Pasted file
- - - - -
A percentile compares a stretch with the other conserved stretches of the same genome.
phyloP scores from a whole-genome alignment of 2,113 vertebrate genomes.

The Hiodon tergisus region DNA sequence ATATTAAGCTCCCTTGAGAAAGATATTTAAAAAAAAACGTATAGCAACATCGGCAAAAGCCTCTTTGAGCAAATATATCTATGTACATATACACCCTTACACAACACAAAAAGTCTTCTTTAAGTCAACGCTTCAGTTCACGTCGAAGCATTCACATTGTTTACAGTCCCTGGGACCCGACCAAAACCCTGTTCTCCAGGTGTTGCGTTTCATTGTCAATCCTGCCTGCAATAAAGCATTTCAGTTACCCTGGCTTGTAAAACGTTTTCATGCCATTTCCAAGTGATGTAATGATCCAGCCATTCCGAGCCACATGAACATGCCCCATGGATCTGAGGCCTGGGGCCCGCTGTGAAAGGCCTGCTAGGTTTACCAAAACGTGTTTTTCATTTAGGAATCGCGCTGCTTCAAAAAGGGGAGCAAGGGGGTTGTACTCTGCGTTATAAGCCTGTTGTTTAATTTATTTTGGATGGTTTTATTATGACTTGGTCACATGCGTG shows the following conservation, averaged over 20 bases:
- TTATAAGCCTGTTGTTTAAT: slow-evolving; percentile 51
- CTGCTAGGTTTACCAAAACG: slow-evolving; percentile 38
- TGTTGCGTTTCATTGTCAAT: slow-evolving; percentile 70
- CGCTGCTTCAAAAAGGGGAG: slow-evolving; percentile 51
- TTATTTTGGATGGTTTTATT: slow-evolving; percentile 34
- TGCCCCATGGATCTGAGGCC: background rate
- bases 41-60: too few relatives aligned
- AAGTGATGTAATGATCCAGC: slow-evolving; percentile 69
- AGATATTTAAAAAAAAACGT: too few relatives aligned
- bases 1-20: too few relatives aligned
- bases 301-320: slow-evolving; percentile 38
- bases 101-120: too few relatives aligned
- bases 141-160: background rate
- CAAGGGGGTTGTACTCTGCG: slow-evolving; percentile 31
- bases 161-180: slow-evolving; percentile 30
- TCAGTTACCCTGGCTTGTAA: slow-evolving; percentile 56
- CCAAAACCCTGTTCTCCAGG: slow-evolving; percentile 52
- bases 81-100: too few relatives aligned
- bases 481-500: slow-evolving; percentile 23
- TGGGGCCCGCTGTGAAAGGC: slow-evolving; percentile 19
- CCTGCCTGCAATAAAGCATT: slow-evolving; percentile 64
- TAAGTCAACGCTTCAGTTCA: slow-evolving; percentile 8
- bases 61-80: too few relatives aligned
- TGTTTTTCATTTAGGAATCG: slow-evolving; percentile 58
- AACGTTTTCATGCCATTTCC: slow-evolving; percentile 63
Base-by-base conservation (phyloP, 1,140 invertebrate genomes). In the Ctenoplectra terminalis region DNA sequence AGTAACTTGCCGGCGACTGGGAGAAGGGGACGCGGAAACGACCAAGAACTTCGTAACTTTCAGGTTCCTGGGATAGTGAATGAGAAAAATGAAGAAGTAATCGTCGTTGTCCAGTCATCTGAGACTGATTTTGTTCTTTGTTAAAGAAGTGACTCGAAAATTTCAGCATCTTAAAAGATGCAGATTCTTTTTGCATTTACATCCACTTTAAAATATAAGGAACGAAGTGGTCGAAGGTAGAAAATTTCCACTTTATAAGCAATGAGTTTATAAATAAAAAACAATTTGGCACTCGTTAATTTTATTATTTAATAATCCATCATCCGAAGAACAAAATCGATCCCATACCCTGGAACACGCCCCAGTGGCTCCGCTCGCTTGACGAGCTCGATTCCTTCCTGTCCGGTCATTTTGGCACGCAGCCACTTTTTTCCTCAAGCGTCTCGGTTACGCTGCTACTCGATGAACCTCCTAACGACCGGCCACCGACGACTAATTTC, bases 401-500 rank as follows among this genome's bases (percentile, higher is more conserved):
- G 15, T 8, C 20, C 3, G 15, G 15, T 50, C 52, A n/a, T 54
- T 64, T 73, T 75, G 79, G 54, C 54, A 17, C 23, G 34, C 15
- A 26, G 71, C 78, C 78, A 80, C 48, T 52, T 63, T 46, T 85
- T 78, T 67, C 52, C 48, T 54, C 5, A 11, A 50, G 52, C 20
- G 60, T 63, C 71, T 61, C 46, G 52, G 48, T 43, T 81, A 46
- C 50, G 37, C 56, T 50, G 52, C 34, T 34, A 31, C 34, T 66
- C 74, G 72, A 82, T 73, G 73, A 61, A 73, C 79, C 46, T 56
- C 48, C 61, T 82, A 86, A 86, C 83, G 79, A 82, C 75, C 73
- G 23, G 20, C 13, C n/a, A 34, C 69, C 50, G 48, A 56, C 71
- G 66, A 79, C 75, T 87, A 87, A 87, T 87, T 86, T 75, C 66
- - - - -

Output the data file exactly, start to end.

A percentile compares a stretch with the other conserved stretches of the same genome.
phyloP scores from a whole-genome alignment of 2,113 vertebrate genomes.

The Hiodon tergisus region DNA sequence ATATTAAGCTCCCTTGAGAAAGATATTTAAAAAAAAACGTATAGCAACATCGGCAAAAGCCTCTTTGAGCAAATATATCTATGTACATATACACCCTTACACAACACAAAAAGTCTTCTTTAAGTCAACGCTTCAGTTCACGTCGAAGCATTCACATTGTTTACAGTCCCTGGGACCCGACCAAAACCCTGTTCTCCAGGTGTTGCGTTTCATTGTCAATCCTGCCTGCAATAAAGCATTTCAGTTACCCTGGCTTGTAAAACGTTTTCATGCCATTTCCAAGTGATGTAATGATCCAGCCATTCCGAGCCACATGAACATGCCCCATGGATCTGAGGCCTGGGGCCCGCTGTGAAAGGCCTGCTAGGTTTACCAAAACGTGTTTTTCATTTAGGAATCGCGCTGCTTCAAAAAGGGGAGCAAGGGGGTTGTACTCTGCGTTATAAGCCTGTTGTTTAATTTATTTTGGATGGTTTTATTATGACTTGGTCACATGCGTG shows the following conservation, averaged over 20 bases:
- TTATAAGCCTGTTGTTTAAT: slow-evolving; percentile 51
- CTGCTAGGTTTACCAAAACG: slow-evolving; percentile 38
- TGTTGCGTTTCATTGTCAAT: slow-evolving; percentile 70
- CGCTGCTTCAAAAAGGGGAG: slow-evolving; percentile 51
- TTATTTTGGATGGTTTTATT: slow-evolving; percentile 34
- TGCCCCATGGATCTGAGGCC: background rate
- bases 41-60: too few relatives aligned
- AAGTGATGTAATGATCCAGC: slow-evolving; percentile 69
- AGATATTTAAAAAAAAACGT: too few relatives aligned
- bases 1-20: too few relatives aligned
- bases 301-320: slow-evolving; percentile 38
- bases 101-120: too few relatives aligned
- bases 141-160: background rate
- CAAGGGGGTTGTACTCTGCG: slow-evolving; percentile 31
- bases 161-180: slow-evolving; percentile 30
- TCAGTTACCCTGGCTTGTAA: slow-evolving; percentile 56
- CCAAAACCCTGTTCTCCAGG: slow-evolving; percentile 52
- bases 81-100: too few relatives aligned
- bases 481-500: slow-evolving; percentile 23
- TGGGGCCCGCTGTGAAAGGC: slow-evolving; percentile 19
- CCTGCCTGCAATAAAGCATT: slow-evolving; percentile 64
- TAAGTCAACGCTTCAGTTCA: slow-evolving; percentile 8
- bases 61-80: too few relatives aligned
- TGTTTTTCATTTAGGAATCG: slow-evolving; percentile 58
- AACGTTTTCATGCCATTTCC: slow-evolving; percentile 63
Base-by-base conservation (phyloP, 1,140 invertebrate genomes). In the Ctenoplectra terminalis region DNA sequence AGTAACTTGCCGGCGACTGGGAGAAGGGGACGCGGAAACGACCAAGAACTTCGTAACTTTCAGGTTCCTGGGATAGTGAATGAGAAAAATGAAGAAGTAATCGTCGTTGTCCAGTCATCTGAGACTGATTTTGTTCTTTGTTAAAGAAGTGACTCGAAAATTTCAGCATCTTAAAAGATGCAGATTCTTTTTGCATTTACATCCACTTTAAAATATAAGGAACGAAGTGGTCGAAGGTAGAAAATTTCCACTTTATAAGCAATGAGTTTATAAATAAAAAACAATTTGGCACTCGTTAATTTTATTATTTAATAATCCATCATCCGAAGAACAAAATCGATCCCATACCCTGGAACACGCCCCAGTGGCTCCGCTCGCTTGACGAGCTCGATTCCTTCCTGTCCGGTCATTTTGGCACGCAGCCACTTTTTTCCTCAAGCGTCTCGGTTACGCTGCTACTCGATGAACCTCCTAACGACCGGCCACCGACGACTAATTTC, bases 401-500 rank as follows among this genome's bases (percentile, higher is more conserved):
- G 15, T 8, C 20, C 3, G 15, G 15, T 50, C 52, A n/a, T 54
- T 64, T 73, T 75, G 79, G 54, C 54, A 17, C 23, G 34, C 15
- A 26, G 71, C 78, C 78, A 80, C 48, T 52, T 63, T 46, T 85
- T 78, T 67, C 52, C 48, T 54, C 5, A 11, A 50, G 52, C 20
- G 60, T 63, C 71, T 61, C 46, G 52, G 48, T 43, T 81, A 46
- C 50, G 37, C 56, T 50, G 52, C 34, T 34, A 31, C 34, T 66
- C 74, G 72, A 82, T 73, G 73, A 61, A 73, C 79, C 46, T 56
- C 48, C 61, T 82, A 86, A 86, C 83, G 79, A 82, C 75, C 73
- G 23, G 20, C 13, C n/a, A 34, C 69, C 50, G 48, A 56, C 71
- G 66, A 79, C 75, T 87, A 87, A 87, T 87, T 86, T 75, C 66